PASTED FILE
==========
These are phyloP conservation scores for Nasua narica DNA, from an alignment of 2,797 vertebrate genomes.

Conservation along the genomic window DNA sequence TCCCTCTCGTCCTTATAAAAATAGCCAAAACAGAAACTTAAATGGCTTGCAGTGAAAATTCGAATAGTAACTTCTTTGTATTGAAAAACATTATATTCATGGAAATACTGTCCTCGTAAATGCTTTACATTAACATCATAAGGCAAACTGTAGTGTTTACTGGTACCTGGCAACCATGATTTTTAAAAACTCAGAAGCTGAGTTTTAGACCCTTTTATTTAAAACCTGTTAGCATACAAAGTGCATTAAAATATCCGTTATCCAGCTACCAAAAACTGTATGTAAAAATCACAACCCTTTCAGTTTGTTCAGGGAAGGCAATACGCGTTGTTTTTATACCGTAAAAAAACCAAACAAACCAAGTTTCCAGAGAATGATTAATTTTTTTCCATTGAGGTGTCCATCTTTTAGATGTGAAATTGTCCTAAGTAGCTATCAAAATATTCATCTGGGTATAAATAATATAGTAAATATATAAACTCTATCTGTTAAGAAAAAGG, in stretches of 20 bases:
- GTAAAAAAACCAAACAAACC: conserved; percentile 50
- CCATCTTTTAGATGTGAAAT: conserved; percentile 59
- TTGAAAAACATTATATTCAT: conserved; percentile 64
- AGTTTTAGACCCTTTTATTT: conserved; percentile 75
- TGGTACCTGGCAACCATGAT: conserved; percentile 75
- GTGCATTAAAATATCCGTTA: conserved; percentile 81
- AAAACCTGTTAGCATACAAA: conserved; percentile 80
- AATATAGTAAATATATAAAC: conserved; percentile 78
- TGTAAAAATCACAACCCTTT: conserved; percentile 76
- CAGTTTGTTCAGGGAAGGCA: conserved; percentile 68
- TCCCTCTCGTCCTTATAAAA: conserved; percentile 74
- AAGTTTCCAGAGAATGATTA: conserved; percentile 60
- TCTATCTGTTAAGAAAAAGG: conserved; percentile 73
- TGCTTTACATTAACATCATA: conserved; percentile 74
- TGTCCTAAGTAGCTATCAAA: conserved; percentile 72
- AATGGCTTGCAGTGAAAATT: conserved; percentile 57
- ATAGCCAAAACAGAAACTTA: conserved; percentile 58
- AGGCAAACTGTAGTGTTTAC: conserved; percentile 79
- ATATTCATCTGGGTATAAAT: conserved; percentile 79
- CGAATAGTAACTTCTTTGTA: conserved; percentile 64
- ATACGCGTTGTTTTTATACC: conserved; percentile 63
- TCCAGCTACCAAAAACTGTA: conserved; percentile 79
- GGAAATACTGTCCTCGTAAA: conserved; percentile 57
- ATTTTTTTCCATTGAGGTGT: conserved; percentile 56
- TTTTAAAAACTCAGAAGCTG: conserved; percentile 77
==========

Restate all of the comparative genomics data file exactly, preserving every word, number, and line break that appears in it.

These are phyloP conservation scores for Nasua narica DNA, from an alignment of 2,797 vertebrate genomes.

Conservation along the genomic window DNA sequence TCCCTCTCGTCCTTATAAAAATAGCCAAAACAGAAACTTAAATGGCTTGCAGTGAAAATTCGAATAGTAACTTCTTTGTATTGAAAAACATTATATTCATGGAAATACTGTCCTCGTAAATGCTTTACATTAACATCATAAGGCAAACTGTAGTGTTTACTGGTACCTGGCAACCATGATTTTTAAAAACTCAGAAGCTGAGTTTTAGACCCTTTTATTTAAAACCTGTTAGCATACAAAGTGCATTAAAATATCCGTTATCCAGCTACCAAAAACTGTATGTAAAAATCACAACCCTTTCAGTTTGTTCAGGGAAGGCAATACGCGTTGTTTTTATACCGTAAAAAAACCAAACAAACCAAGTTTCCAGAGAATGATTAATTTTTTTCCATTGAGGTGTCCATCTTTTAGATGTGAAATTGTCCTAAGTAGCTATCAAAATATTCATCTGGGTATAAATAATATAGTAAATATATAAACTCTATCTGTTAAGAAAAAGG, in stretches of 20 bases:
- GTAAAAAAACCAAACAAACC: conserved; percentile 50
- CCATCTTTTAGATGTGAAAT: conserved; percentile 59
- TTGAAAAACATTATATTCAT: conserved; percentile 64
- AGTTTTAGACCCTTTTATTT: conserved; percentile 75
- TGGTACCTGGCAACCATGAT: conserved; percentile 75
- GTGCATTAAAATATCCGTTA: conserved; percentile 81
- AAAACCTGTTAGCATACAAA: conserved; percentile 80
- AATATAGTAAATATATAAAC: conserved; percentile 78
- TGTAAAAATCACAACCCTTT: conserved; percentile 76
- CAGTTTGTTCAGGGAAGGCA: conserved; percentile 68
- TCCCTCTCGTCCTTATAAAA: conserved; percentile 74
- AAGTTTCCAGAGAATGATTA: conserved; percentile 60
- TCTATCTGTTAAGAAAAAGG: conserved; percentile 73
- TGCTTTACATTAACATCATA: conserved; percentile 74
- TGTCCTAAGTAGCTATCAAA: conserved; percentile 72
- AATGGCTTGCAGTGAAAATT: conserved; percentile 57
- ATAGCCAAAACAGAAACTTA: conserved; percentile 58
- AGGCAAACTGTAGTGTTTAC: conserved; percentile 79
- ATATTCATCTGGGTATAAAT: conserved; percentile 79
- CGAATAGTAACTTCTTTGTA: conserved; percentile 64
- ATACGCGTTGTTTTTATACC: conserved; percentile 63
- TCCAGCTACCAAAAACTGTA: conserved; percentile 79
- GGAAATACTGTCCTCGTAAA: conserved; percentile 57
- ATTTTTTTCCATTGAGGTGT: conserved; percentile 56
- TTTTAAAAACTCAGAAGCTG: conserved; percentile 77